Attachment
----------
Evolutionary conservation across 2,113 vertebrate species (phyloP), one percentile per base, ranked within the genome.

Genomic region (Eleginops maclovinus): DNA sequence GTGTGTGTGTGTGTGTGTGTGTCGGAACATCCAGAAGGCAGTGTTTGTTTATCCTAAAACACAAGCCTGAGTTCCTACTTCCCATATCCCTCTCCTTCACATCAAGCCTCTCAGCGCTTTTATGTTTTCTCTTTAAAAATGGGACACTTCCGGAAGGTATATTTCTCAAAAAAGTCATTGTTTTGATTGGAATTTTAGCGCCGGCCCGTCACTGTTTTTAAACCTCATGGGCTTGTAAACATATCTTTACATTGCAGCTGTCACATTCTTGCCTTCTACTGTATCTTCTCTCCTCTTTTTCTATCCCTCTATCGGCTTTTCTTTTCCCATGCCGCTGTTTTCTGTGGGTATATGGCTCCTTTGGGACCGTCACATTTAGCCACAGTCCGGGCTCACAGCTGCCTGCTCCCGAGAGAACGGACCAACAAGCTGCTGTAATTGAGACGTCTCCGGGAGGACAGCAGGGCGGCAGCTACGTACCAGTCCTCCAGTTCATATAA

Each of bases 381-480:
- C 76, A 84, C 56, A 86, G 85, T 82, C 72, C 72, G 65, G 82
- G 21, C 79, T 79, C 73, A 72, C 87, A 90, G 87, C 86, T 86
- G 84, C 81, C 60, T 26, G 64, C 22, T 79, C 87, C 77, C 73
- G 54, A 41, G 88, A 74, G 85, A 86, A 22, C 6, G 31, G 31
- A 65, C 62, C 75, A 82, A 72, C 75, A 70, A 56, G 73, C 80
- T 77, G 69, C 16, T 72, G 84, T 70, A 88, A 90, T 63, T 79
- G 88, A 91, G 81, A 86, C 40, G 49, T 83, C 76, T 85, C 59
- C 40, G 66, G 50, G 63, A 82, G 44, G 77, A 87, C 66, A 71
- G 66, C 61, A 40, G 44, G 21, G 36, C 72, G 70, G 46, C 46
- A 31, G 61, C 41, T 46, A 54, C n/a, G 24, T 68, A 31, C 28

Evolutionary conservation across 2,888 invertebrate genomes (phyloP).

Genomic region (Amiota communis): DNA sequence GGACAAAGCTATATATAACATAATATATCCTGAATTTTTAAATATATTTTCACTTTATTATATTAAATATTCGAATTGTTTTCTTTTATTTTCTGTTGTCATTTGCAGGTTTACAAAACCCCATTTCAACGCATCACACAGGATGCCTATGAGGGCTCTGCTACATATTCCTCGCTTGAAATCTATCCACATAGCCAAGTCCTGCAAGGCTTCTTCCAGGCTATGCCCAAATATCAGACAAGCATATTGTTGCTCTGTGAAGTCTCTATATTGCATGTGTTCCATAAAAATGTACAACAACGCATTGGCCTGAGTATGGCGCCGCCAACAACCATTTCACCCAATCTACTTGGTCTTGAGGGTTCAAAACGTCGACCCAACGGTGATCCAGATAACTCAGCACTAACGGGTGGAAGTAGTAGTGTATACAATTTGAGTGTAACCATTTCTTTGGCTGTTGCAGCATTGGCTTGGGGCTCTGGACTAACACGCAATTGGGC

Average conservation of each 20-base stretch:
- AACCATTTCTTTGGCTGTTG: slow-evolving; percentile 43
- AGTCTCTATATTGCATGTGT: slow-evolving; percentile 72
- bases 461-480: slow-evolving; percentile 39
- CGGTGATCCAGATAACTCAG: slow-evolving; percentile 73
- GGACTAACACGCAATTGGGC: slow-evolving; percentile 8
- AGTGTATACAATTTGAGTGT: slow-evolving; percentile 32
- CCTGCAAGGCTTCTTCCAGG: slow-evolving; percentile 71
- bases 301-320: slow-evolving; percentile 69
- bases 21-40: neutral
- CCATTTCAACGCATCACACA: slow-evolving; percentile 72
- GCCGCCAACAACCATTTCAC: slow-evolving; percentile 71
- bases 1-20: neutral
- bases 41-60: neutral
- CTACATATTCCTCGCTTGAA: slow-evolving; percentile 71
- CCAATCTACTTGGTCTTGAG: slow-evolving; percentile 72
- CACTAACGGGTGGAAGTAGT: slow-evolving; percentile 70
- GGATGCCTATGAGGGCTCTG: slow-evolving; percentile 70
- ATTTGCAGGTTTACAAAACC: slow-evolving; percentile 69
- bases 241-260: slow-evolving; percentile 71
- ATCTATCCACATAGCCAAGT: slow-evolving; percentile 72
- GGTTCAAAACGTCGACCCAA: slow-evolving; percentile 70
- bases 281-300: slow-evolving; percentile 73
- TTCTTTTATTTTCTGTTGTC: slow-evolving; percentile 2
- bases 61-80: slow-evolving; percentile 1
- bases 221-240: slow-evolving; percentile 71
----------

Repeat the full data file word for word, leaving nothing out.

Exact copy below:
Evolutionary conservation across 2,113 vertebrate species (phyloP), one percentile per base, ranked within the genome.

Genomic region (Eleginops maclovinus): DNA sequence GTGTGTGTGTGTGTGTGTGTGTCGGAACATCCAGAAGGCAGTGTTTGTTTATCCTAAAACACAAGCCTGAGTTCCTACTTCCCATATCCCTCTCCTTCACATCAAGCCTCTCAGCGCTTTTATGTTTTCTCTTTAAAAATGGGACACTTCCGGAAGGTATATTTCTCAAAAAAGTCATTGTTTTGATTGGAATTTTAGCGCCGGCCCGTCACTGTTTTTAAACCTCATGGGCTTGTAAACATATCTTTACATTGCAGCTGTCACATTCTTGCCTTCTACTGTATCTTCTCTCCTCTTTTTCTATCCCTCTATCGGCTTTTCTTTTCCCATGCCGCTGTTTTCTGTGGGTATATGGCTCCTTTGGGACCGTCACATTTAGCCACAGTCCGGGCTCACAGCTGCCTGCTCCCGAGAGAACGGACCAACAAGCTGCTGTAATTGAGACGTCTCCGGGAGGACAGCAGGGCGGCAGCTACGTACCAGTCCTCCAGTTCATATAA

Each of bases 381-480:
- C 76, A 84, C 56, A 86, G 85, T 82, C 72, C 72, G 65, G 82
- G 21, C 79, T 79, C 73, A 72, C 87, A 90, G 87, C 86, T 86
- G 84, C 81, C 60, T 26, G 64, C 22, T 79, C 87, C 77, C 73
- G 54, A 41, G 88, A 74, G 85, A 86, A 22, C 6, G 31, G 31
- A 65, C 62, C 75, A 82, A 72, C 75, A 70, A 56, G 73, C 80
- T 77, G 69, C 16, T 72, G 84, T 70, A 88, A 90, T 63, T 79
- G 88, A 91, G 81, A 86, C 40, G 49, T 83, C 76, T 85, C 59
- C 40, G 66, G 50, G 63, A 82, G 44, G 77, A 87, C 66, A 71
- G 66, C 61, A 40, G 44, G 21, G 36, C 72, G 70, G 46, C 46
- A 31, G 61, C 41, T 46, A 54, C n/a, G 24, T 68, A 31, C 28

Evolutionary conservation across 2,888 invertebrate genomes (phyloP).

Genomic region (Amiota communis): DNA sequence GGACAAAGCTATATATAACATAATATATCCTGAATTTTTAAATATATTTTCACTTTATTATATTAAATATTCGAATTGTTTTCTTTTATTTTCTGTTGTCATTTGCAGGTTTACAAAACCCCATTTCAACGCATCACACAGGATGCCTATGAGGGCTCTGCTACATATTCCTCGCTTGAAATCTATCCACATAGCCAAGTCCTGCAAGGCTTCTTCCAGGCTATGCCCAAATATCAGACAAGCATATTGTTGCTCTGTGAAGTCTCTATATTGCATGTGTTCCATAAAAATGTACAACAACGCATTGGCCTGAGTATGGCGCCGCCAACAACCATTTCACCCAATCTACTTGGTCTTGAGGGTTCAAAACGTCGACCCAACGGTGATCCAGATAACTCAGCACTAACGGGTGGAAGTAGTAGTGTATACAATTTGAGTGTAACCATTTCTTTGGCTGTTGCAGCATTGGCTTGGGGCTCTGGACTAACACGCAATTGGGC

Average conservation of each 20-base stretch:
- AACCATTTCTTTGGCTGTTG: slow-evolving; percentile 43
- AGTCTCTATATTGCATGTGT: slow-evolving; percentile 72
- bases 461-480: slow-evolving; percentile 39
- CGGTGATCCAGATAACTCAG: slow-evolving; percentile 73
- GGACTAACACGCAATTGGGC: slow-evolving; percentile 8
- AGTGTATACAATTTGAGTGT: slow-evolving; percentile 32
- CCTGCAAGGCTTCTTCCAGG: slow-evolving; percentile 71
- bases 301-320: slow-evolving; percentile 69
- bases 21-40: neutral
- CCATTTCAACGCATCACACA: slow-evolving; percentile 72
- GCCGCCAACAACCATTTCAC: slow-evolving; percentile 71
- bases 1-20: neutral
- bases 41-60: neutral
- CTACATATTCCTCGCTTGAA: slow-evolving; percentile 71
- CCAATCTACTTGGTCTTGAG: slow-evolving; percentile 72
- CACTAACGGGTGGAAGTAGT: slow-evolving; percentile 70
- GGATGCCTATGAGGGCTCTG: slow-evolving; percentile 70
- ATTTGCAGGTTTACAAAACC: slow-evolving; percentile 69
- bases 241-260: slow-evolving; percentile 71
- ATCTATCCACATAGCCAAGT: slow-evolving; percentile 72
- GGTTCAAAACGTCGACCCAA: slow-evolving; percentile 70
- bases 281-300: slow-evolving; percentile 73
- TTCTTTTATTTTCTGTTGTC: slow-evolving; percentile 2
- bases 61-80: slow-evolving; percentile 1
- bases 221-240: slow-evolving; percentile 71